Scavenging for treasures with boundless curiosity and finding patterns in everyday life is something I have done since early childhood.
I collected shells and would store them in salt water in old chocolate topping jars until the water went green. Assemblage was what I did - cutting and pasting anything I could find. I studied textile studies throughout high school. Now I make mosaics using found objects, crockery, recycled tiles and up cycled natural stone.
I made my first mosaic in 2001. Living in regional Victoria and looking at the ground became a habit and a wonder to behold, because of the slate, granite and old broken china and old tiles that could be found in our garden and on bush tracks.
Over time people became aware of my passion for mosaics and started giving me their chipped, cracked and broken items- china cups, plates, vases, ceramics, remnant tiles, excess marble and travertine from pool installations and landscaping projects.
I am different to other people making mosaics in that the vast majority of materials used are rescued, up cycled.
I now love to join with others in small workshops to use all these materials to make small and large items.
Sharing the learning journey
I have been influenced and taught by various mosaic artists, in Australia and Italy.
Since 2009 I have been mentored by renowned mosaic artist Helen Bodycomb and have attended classes with other mosaic artists and teachers. Together with 10 other Australian mosaic artists, I went on a study tour of Italy led by Helen in 2017.
During this life changing learning experience, I was fortunate enough to be taught traditional Italian mosaic techniques at the Scuola Mosaicisti Friuli in the northern town of Spilimbergo. Our teacher on this short course was Carolina Zanelli. Carolina's background is beautifully described in this profile by the Chicago Mosaic School.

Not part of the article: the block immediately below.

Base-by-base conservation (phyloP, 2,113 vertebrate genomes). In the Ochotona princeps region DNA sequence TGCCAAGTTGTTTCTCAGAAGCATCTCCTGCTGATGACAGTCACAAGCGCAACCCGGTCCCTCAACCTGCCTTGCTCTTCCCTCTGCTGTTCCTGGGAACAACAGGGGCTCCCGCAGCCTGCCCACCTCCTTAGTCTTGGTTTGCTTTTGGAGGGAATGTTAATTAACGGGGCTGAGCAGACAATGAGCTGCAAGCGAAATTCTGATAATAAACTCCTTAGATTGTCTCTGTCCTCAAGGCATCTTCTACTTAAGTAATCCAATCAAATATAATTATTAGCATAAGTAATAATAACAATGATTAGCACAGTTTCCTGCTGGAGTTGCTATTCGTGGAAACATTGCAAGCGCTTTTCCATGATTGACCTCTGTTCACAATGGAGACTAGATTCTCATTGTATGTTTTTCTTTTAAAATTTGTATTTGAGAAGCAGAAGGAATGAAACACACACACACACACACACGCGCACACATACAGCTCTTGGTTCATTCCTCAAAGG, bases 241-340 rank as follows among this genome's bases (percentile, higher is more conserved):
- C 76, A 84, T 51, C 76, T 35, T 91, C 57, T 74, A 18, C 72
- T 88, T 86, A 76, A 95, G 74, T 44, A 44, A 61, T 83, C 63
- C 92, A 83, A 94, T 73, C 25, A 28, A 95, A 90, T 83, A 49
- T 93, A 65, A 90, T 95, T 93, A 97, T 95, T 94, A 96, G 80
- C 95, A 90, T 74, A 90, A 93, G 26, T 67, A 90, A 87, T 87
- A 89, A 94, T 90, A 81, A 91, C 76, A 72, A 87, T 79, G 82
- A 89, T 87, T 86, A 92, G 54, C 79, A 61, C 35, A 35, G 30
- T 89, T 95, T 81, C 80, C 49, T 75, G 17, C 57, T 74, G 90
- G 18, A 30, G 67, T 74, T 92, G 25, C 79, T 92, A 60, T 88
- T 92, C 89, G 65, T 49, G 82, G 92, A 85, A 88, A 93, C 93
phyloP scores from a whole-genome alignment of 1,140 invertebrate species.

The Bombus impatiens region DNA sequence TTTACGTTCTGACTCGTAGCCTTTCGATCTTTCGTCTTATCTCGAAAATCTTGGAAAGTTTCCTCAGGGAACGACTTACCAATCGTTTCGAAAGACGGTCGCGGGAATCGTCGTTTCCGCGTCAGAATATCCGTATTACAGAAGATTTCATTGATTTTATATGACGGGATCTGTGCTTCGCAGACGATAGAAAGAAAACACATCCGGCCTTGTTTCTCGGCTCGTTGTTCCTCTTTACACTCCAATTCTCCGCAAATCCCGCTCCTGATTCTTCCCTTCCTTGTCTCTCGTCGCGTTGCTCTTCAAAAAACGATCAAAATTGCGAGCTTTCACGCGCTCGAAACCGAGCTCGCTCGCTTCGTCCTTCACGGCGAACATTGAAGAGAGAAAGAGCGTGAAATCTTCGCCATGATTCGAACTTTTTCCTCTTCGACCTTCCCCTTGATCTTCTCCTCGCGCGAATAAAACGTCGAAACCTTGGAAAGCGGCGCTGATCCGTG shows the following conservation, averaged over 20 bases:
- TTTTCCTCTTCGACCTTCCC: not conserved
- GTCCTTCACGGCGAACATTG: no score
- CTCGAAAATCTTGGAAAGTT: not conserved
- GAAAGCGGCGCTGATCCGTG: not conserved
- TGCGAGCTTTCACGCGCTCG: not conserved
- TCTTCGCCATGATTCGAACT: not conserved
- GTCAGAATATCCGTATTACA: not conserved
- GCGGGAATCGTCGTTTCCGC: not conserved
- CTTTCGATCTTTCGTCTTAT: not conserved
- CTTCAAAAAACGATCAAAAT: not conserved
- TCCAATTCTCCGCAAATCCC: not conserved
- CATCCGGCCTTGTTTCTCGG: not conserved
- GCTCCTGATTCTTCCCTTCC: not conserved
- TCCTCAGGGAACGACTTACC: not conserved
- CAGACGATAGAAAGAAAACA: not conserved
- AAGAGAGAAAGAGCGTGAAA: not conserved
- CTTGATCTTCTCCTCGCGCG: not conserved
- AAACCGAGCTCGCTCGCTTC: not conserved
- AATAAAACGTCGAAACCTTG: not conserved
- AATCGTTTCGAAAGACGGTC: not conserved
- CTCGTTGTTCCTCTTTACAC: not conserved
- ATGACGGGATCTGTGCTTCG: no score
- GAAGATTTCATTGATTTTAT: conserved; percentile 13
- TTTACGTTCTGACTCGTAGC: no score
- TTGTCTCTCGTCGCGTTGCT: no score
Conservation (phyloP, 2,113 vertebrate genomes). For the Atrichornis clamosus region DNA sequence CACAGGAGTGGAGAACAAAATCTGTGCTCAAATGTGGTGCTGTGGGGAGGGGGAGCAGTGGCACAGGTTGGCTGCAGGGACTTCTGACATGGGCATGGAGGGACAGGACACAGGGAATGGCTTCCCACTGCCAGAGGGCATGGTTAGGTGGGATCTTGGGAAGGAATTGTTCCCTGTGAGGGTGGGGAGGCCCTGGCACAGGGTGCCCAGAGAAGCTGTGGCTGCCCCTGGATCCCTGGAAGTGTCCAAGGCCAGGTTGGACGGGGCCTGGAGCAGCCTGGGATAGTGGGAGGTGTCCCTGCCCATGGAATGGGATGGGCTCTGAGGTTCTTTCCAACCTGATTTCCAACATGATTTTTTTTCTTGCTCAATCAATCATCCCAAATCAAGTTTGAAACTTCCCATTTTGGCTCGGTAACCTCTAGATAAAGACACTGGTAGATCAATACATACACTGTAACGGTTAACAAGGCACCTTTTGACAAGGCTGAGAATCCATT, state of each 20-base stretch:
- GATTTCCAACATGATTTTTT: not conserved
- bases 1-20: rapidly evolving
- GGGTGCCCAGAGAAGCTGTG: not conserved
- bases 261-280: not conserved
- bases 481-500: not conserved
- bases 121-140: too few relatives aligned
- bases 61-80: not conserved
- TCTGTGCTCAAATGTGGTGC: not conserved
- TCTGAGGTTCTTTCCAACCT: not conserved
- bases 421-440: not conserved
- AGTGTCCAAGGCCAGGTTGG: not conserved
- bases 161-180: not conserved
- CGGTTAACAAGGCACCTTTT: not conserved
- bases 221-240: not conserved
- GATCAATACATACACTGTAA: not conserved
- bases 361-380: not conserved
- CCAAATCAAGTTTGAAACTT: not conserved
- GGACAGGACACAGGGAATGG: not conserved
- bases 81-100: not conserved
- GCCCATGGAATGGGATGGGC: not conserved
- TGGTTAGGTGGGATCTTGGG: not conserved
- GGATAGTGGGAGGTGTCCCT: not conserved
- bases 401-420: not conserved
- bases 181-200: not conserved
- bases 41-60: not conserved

Another highlight of this tour was a four day stint learning the Ravenna double reverse method at Koko Mosaico with talented artists and teachers Arianna Gallo and Luca Barberini.
While the Italian learnings have left a lasting mark on my approach to what I make, it is the "picassiette" style that attracts in most of my work - using something old or obsolete to create something unique that holds a pattern and carries beauty and meaning for its owner. Like many other mosaic artists, my studio looks like a cross between a lolly shop and shambles, but each precious item does find its place eventually.
I strongly believe that making patterns is a strong driver for many of us, its been part of the human condition for thousands of years and making mosaics is a great way to settle the mind, help you focus and bring pleasure to you and the people around you.